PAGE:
Total’s wholly-owned subsidiary, Saft, has completed work on a 10MW / 5.5MWh energy storage project in Bermuda that only began in February.
The company, which was featured in Energy-Storage.news last week as it unveiled a new 2.5MWh containerised battery energy storage solution to the European market at Intersolar, has provided the system for utility Bermuda Electric Light Company (BELCO) to deliver spinning reserve and frequency response applications. The island territory has been long dependent on fossil fuel imports, with the passing of an Electricity Act in 2016 marking the start of a process of modernisation.
Enjoy 12 months of exclusive analysis
- Regular insight and analysis of the industry’s biggest developments
- In-depth interviews with the industry’s leading figures
- Annual digital subscription to the PV Tech Power journal
- Discounts on Solar Media’s portfolio of events, in-person and virtual
Or continue reading this article for free
At the recent Intersolar event, Saft’s Michael Lippert told Energy-Storage.news that in maturing markets, the need for energy is now catching up with the need for power applications. In regions such as the US and Australia, batteries with two to four-hour durations are being sought for solar time shifting or load-shifting as the penetration of solar on the grid goes beyond 20% or more. Nonetheless, in newer markets, the pattern appears to be that short duration storage with high power capabilities is put on the grid first to provide flexibility, such as in this instance.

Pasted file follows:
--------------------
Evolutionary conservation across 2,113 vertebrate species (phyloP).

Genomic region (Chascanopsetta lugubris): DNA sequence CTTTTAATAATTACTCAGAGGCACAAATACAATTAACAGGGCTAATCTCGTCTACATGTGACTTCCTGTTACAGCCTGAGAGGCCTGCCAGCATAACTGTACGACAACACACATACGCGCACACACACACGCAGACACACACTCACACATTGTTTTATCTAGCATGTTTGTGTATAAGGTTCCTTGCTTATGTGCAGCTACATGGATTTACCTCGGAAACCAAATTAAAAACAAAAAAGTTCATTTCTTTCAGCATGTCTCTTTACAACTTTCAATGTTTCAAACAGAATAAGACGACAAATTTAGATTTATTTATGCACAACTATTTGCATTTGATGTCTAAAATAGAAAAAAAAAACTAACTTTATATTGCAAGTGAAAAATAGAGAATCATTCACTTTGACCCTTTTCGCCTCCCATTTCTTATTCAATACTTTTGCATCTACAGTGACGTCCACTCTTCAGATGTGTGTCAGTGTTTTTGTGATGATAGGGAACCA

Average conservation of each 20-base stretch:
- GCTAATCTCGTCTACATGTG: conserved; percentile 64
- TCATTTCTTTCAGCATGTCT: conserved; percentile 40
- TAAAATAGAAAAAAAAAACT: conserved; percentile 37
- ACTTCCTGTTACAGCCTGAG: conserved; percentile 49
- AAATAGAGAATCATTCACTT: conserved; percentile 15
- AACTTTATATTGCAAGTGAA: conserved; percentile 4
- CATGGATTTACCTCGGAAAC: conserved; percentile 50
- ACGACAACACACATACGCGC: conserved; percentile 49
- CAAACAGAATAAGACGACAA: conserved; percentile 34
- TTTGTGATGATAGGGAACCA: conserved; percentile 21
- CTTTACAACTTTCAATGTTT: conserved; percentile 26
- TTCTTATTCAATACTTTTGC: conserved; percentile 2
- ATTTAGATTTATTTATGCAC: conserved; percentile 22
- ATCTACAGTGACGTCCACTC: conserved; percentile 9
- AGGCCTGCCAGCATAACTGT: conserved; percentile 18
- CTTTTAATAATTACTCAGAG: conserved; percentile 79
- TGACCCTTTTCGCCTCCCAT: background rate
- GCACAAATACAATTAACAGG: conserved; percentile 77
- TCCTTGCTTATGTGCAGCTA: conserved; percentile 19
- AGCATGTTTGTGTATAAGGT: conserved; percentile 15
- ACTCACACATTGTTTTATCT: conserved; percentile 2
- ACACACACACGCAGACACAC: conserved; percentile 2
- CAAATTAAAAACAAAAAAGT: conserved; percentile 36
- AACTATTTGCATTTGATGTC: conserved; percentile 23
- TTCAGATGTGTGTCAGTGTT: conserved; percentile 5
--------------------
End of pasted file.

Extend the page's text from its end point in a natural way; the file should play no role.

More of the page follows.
“The BELCO project continues a long series of successful energy storage deployments by Saft to support island grids since 2003. Saft is committed to provide BELCO with a reliable and high-performance spinning reserve solution as an alternative to its generators,” Saft executive VP for telecoms, transport and grid, Hervé Amossé said.
BELCO’s requirements in commissioning the project were “stringent’, Saft said, with high reliability, low operational cost and guaranteed performance over the asset’s lifetimes all criteria that had to be met. The turnkey system’s power conversion equipment can simultaneously support grid frequency with active power, while also providing reactive power to stabilise voltage.
Assembled at Saft’s plant in Jacksonville, Florida, the system uses ABB-made power conversion components and switchgear, while the Saft ESS system integrates control and monitoring capabilities.
“We selected Saft because of its long track record of creating energy storage systems for remote and island communities. The ESS for BELCO will integrate energy-efficient power conversion equipment as a package with a 20-year asset life,” BELCO Power Generation mechanical engineer Stephanie Simons said.